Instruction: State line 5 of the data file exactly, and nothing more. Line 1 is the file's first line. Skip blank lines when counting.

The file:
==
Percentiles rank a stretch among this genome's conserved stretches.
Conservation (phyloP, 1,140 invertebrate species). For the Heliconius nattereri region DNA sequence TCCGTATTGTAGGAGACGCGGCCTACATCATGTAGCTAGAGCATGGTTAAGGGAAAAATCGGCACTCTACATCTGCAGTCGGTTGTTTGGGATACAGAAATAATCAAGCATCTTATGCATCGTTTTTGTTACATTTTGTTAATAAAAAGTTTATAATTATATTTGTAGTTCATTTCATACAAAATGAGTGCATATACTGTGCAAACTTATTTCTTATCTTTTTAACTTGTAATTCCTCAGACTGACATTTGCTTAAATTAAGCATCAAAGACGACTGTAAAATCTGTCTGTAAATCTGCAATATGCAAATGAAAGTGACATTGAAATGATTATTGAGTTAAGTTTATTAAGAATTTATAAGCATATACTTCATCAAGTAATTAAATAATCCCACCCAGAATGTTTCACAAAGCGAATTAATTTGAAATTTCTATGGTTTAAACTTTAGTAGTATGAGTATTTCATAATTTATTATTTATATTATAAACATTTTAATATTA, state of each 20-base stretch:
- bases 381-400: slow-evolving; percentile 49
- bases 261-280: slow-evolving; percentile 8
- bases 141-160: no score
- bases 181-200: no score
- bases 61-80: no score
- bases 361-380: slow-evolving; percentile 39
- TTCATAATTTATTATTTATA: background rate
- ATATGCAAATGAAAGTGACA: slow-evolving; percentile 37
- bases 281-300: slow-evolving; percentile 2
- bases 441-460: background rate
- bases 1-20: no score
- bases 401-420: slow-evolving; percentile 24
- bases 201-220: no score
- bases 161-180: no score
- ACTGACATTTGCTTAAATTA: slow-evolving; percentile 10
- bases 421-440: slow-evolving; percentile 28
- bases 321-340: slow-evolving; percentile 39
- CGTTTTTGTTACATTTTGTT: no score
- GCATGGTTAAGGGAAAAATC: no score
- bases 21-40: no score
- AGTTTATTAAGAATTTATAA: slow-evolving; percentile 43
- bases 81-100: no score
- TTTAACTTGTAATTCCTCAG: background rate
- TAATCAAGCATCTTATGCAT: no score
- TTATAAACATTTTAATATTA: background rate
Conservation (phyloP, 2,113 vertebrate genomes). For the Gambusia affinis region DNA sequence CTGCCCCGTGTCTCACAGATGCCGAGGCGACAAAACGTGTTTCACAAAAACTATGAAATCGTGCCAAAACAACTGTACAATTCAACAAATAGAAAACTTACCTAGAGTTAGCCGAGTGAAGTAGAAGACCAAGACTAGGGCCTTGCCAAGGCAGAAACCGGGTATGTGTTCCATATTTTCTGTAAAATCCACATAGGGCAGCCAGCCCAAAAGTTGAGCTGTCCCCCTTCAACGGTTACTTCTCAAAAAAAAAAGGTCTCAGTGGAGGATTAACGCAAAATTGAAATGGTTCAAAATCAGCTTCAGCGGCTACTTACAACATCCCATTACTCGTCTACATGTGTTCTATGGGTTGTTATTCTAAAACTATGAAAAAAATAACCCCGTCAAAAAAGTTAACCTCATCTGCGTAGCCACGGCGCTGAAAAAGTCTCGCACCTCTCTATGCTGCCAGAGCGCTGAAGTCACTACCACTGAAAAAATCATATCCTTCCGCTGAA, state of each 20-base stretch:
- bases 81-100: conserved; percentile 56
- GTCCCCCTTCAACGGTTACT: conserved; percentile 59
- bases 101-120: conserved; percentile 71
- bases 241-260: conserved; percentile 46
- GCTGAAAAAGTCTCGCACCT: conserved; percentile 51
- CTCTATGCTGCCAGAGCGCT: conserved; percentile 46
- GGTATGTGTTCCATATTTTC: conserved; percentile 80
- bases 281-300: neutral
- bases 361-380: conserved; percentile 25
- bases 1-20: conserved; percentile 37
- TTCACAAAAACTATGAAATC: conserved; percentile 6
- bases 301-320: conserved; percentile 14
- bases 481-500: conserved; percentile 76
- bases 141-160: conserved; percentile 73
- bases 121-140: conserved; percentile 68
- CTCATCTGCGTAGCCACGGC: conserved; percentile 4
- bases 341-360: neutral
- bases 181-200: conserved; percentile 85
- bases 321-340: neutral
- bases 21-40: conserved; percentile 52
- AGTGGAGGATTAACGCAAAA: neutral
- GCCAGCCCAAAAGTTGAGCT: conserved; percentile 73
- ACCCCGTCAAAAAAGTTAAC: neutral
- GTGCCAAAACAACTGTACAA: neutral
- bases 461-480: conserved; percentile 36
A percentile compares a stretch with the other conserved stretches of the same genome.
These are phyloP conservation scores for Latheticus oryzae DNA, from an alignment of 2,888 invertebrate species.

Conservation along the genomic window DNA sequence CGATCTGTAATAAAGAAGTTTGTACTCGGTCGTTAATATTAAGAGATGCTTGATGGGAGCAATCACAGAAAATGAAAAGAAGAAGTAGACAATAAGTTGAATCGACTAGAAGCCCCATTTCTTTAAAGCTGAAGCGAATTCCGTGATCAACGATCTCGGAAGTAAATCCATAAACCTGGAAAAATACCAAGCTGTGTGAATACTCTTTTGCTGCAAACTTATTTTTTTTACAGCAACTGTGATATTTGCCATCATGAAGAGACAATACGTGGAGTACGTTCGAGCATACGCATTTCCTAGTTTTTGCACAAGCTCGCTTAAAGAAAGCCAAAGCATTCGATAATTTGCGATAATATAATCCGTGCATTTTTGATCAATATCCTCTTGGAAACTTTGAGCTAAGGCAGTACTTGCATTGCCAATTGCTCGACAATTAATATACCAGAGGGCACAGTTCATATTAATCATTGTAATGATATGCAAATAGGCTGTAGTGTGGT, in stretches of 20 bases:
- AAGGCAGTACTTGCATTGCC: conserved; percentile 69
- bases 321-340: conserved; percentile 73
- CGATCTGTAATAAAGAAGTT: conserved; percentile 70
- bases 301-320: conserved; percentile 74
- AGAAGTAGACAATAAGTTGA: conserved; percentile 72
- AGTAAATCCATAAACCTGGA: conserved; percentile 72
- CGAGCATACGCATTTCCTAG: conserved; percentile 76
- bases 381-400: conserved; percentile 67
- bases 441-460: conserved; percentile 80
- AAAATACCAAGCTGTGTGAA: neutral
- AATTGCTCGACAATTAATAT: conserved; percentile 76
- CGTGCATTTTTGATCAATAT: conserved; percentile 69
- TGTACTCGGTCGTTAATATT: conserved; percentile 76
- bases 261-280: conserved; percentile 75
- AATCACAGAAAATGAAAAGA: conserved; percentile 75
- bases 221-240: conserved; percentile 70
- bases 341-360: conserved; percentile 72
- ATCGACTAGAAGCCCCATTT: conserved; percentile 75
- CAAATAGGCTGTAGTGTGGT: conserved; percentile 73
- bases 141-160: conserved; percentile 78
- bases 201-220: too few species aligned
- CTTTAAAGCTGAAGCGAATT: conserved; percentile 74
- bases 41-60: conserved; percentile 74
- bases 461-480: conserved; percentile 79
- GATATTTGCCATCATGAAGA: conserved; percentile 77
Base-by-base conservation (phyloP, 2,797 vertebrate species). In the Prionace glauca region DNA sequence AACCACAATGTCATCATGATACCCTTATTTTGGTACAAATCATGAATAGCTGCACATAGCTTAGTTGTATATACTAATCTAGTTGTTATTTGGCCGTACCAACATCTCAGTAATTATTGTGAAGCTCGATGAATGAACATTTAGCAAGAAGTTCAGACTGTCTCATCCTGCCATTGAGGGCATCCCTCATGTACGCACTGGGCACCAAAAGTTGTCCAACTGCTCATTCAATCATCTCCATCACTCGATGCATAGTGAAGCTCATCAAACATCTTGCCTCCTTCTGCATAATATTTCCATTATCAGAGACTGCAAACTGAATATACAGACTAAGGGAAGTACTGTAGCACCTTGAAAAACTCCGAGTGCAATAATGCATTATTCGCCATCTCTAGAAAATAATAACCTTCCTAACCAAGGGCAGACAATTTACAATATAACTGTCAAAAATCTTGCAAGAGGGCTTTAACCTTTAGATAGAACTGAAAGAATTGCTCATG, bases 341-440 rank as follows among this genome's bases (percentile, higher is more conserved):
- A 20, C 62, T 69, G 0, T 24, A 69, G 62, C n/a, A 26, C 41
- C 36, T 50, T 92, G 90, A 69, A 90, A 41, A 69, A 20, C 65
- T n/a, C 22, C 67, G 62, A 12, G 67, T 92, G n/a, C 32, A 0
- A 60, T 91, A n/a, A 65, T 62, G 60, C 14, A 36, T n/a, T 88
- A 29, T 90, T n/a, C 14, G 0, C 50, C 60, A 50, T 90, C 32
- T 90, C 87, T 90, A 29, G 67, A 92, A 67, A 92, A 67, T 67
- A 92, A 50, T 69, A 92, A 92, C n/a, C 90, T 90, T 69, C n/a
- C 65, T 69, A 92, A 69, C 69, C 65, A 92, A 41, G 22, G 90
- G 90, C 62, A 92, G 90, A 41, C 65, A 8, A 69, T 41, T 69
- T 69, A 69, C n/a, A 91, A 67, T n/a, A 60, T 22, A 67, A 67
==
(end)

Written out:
- bases 141-160: no score